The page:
Cultivating the Fruits of the Kingdom

User’s Guide to Sunday, Oct. 8

Jean-François Millet, ‘The Angelus,’ 1730
Jean-François Millet, ‘The Angelus,’ 1730 (photo: Public Domain)

Sunday, Oct. 8, is the 27th Sunday in Ordinary Time. Mass readings: Isaiah 5:1-7; Psalm 80:9, 12, 13-14, 15-16, 19-20; Philippians 4:6-9; Matthew 21:33-43.

There is an urgency and clarity about today’s Gospel. The message is a sobering one for a modern world that is often dismissive of judgment — and certainly of hell. 

Jesus clearly says that the kingdom of God can be taken from us for our refusal to accept its fruits in our life. Let’s look at today’s Gospel and apply it to the vineyard of our lives.

“There was a landowner who planted a vineyard, put a hedge around it, dug a wine press in it, and built a tower. Then he leased it to tenants and went on a journey,” Jesus says in the parable. Note the care and providence of the landowner (God), who has given each of us life and every kind of grace. 

The image of the vineyard indicates that we have the capacity to bear fruit. This signifies the many gifts, talents and abilities that we have been given by God. The hedge symbolizes the protection of God’s grace and mercy. The tower is symbolic of the Church, which stands guard, warning of dangers. That the landowner leases the vineyard is a reminder that we are not our own. We belong to God; we must render an account to him and show forth fruits.

The parable continues, “When vintage time drew near, he sent his servants to the tenants to obtain his produce.” 

What fruits does the Lord seek? The values and fruits of the Kingdom: faith, justice, mercy, peace, forgiveness, chastity, faithfulness, generosity, love of the poor, love of one’s family and friends — even love of one’s enemy — kindness, truth, sincerity, courage to speak the truth and witness to the faith, and an evangelical spirit.

Despite all that the owner has done by sending his servants (who symbolize the prophets), the tenants reject them all — and with increasing vehemence; their hearts grow harder. The landowner even sends his own son, but they drag him outside the vineyard and kill him.

Jesus died outside the city gates, murdered for seeking the fruit of faith from the tenants of the vineyard.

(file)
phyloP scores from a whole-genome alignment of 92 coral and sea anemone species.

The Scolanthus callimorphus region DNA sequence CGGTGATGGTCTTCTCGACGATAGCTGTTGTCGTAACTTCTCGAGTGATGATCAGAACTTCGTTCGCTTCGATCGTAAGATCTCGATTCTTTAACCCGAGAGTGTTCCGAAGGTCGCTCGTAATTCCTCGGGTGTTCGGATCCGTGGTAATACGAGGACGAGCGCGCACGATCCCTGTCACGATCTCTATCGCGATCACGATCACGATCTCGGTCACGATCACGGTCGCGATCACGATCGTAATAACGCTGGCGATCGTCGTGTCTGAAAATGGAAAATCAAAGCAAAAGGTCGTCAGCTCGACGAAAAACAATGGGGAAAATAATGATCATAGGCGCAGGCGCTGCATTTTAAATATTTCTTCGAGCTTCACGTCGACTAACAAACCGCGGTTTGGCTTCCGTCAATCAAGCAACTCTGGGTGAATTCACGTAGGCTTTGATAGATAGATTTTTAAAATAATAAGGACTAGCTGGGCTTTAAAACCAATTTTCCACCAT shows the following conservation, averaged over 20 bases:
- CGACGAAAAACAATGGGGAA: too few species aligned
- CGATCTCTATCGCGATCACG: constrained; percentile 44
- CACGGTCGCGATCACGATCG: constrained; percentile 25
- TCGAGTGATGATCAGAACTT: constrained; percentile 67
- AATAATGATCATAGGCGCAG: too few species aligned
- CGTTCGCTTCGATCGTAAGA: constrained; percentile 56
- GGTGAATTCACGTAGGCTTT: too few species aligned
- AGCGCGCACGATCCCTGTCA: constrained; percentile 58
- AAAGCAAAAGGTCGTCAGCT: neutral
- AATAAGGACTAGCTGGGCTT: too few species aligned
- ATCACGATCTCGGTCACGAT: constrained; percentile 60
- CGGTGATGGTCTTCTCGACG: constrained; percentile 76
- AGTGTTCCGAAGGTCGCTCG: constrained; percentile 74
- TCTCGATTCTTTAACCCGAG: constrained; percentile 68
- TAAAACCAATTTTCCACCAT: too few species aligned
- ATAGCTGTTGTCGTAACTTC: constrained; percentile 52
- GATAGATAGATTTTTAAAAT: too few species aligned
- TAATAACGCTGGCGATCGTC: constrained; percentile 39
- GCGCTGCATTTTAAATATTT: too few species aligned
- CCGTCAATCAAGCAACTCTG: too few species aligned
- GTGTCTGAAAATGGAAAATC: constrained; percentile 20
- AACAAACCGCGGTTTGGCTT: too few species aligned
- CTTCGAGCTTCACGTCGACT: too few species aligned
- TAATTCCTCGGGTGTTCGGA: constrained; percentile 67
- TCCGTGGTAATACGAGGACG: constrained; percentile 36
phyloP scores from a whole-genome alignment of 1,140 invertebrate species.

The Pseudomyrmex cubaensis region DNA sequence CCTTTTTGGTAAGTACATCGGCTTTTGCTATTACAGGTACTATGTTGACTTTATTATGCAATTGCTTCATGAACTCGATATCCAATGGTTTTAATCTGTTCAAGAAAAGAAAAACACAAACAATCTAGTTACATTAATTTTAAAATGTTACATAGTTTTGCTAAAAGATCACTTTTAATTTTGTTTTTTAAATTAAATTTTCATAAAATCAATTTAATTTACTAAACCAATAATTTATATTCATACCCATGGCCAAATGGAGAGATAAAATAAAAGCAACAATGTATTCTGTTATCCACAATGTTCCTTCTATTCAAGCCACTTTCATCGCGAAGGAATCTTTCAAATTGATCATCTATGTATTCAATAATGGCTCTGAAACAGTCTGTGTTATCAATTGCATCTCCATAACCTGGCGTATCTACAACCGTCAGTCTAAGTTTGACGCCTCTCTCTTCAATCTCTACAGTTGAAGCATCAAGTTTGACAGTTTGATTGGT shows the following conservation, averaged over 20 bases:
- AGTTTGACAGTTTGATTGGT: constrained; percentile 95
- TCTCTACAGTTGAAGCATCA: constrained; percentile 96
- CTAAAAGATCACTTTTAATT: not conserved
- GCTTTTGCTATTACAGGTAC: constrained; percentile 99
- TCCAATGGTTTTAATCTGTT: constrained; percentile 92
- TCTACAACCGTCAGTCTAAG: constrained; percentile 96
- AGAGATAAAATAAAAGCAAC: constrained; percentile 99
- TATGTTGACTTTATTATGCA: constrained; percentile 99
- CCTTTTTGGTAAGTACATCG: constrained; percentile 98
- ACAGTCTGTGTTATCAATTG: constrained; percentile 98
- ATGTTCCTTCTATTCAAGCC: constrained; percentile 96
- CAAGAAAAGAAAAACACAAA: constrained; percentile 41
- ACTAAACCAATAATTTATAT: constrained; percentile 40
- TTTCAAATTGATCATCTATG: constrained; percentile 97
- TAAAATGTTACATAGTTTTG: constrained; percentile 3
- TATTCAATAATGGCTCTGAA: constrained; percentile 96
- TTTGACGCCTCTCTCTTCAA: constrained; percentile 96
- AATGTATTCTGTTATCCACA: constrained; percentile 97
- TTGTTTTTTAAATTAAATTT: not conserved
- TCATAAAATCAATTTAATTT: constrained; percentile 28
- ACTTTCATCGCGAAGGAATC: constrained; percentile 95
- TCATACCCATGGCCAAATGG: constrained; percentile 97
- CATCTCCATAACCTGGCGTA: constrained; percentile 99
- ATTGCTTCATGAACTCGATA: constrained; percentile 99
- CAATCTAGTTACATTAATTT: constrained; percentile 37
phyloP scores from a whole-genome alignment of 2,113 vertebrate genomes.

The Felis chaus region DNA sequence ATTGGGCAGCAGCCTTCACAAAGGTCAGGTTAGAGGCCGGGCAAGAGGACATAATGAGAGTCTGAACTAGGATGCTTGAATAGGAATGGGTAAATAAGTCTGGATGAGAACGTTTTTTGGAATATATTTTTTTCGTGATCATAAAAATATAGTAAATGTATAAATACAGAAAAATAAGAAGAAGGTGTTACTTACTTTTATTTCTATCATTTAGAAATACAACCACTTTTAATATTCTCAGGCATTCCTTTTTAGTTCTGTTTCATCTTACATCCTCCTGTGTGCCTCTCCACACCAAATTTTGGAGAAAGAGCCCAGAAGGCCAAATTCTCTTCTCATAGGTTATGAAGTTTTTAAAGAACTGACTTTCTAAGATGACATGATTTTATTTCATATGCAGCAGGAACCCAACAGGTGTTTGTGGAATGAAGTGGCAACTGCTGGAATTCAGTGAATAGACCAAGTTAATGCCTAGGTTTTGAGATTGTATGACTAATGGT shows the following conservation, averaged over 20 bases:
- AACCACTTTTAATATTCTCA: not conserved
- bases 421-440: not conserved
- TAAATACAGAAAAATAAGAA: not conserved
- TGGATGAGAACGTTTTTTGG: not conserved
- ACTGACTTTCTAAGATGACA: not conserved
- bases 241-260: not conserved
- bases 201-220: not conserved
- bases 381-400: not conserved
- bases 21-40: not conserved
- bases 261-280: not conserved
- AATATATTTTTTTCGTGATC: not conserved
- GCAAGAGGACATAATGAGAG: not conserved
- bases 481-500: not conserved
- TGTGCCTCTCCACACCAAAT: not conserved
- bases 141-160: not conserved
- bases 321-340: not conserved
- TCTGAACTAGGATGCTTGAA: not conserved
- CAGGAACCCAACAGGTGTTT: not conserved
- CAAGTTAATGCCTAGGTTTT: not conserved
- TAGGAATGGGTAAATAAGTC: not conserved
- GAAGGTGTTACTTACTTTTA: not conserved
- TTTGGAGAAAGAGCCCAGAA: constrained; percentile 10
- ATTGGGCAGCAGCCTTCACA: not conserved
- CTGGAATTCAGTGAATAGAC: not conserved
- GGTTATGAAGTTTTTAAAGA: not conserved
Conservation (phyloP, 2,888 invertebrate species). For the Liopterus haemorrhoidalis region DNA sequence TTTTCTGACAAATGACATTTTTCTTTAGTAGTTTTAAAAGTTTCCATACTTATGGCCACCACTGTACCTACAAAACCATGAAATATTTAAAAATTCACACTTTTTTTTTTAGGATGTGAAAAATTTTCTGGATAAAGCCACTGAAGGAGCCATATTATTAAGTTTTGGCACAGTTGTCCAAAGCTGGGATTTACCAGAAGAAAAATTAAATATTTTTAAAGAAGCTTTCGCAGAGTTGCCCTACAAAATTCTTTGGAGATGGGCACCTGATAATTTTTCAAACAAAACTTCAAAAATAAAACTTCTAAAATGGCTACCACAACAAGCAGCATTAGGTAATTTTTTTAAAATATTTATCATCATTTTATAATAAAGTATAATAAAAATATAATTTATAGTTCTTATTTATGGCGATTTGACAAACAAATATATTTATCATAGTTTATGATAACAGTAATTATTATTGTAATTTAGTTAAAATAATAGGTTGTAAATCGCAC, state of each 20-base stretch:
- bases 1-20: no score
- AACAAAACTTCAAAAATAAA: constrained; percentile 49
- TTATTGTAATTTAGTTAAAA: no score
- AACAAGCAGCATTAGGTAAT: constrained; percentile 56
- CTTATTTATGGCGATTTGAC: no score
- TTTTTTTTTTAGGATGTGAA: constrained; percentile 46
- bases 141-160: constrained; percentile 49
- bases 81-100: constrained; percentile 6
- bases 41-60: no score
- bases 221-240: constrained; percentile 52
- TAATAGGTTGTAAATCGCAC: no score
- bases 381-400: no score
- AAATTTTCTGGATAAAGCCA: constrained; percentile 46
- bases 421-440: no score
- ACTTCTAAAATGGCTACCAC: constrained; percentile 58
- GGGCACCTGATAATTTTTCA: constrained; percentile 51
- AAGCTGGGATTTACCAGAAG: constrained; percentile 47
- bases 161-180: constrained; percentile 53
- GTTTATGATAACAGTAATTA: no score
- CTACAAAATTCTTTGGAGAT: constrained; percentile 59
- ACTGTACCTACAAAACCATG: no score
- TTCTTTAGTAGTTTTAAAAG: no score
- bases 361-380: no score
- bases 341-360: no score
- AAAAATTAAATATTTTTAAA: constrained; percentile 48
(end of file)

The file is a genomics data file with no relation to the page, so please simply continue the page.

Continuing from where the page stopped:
What of us? There are many who reject God’s prophets with growing vehemence and abusive treatment. Many despise the Church, the Scriptures and those who seek to clarify and apply God’s word to moral issues of our day. Repeated resistance can cause a hardening of the heart to set in. In the end, there are some — in fact, many, according to Jesus — who effectively kill the life of God within them and utterly reject the kingdom of God and its values. 

Those who rejected the prophets and murdered the king’s son are put to a bad end and removed from the vineyard. 

Here, then, is the summary sentence: If you don’t want the Kingdom, you don’t have to have it. On one level, it would seem everyone wants to go to heaven. But what is heaven? It is the fullness of the kingdom of God. It is not just a place of our making. It is that place where the will of God, the Kingdom’s values, are in full flower. Many, however, do not want to live accordingly, chastely, forgivingly, generously, lovingly to the poor and others, and focused on worshipping God. 

As the second reading instructs:

 “… whatever is true, whatever is honorable,
whatever is just, whatever is pure,
whatever is lovely, whatever is gracious,
if there is any excellence
and if there is anything worthy of praise,
think about these things.
Keep on doing what you have learned and received
and heard and seen in me.
Then the God of peace will be with you.”

The existence of hell is rooted in God’s respect for our freedom, for we have been called to love. Love must be free, not compelled. But, as Jesus warns, at our death, our decision is forever fixed. Choose wisely.

The Alabama State House, located in Montgomery, Alabama.

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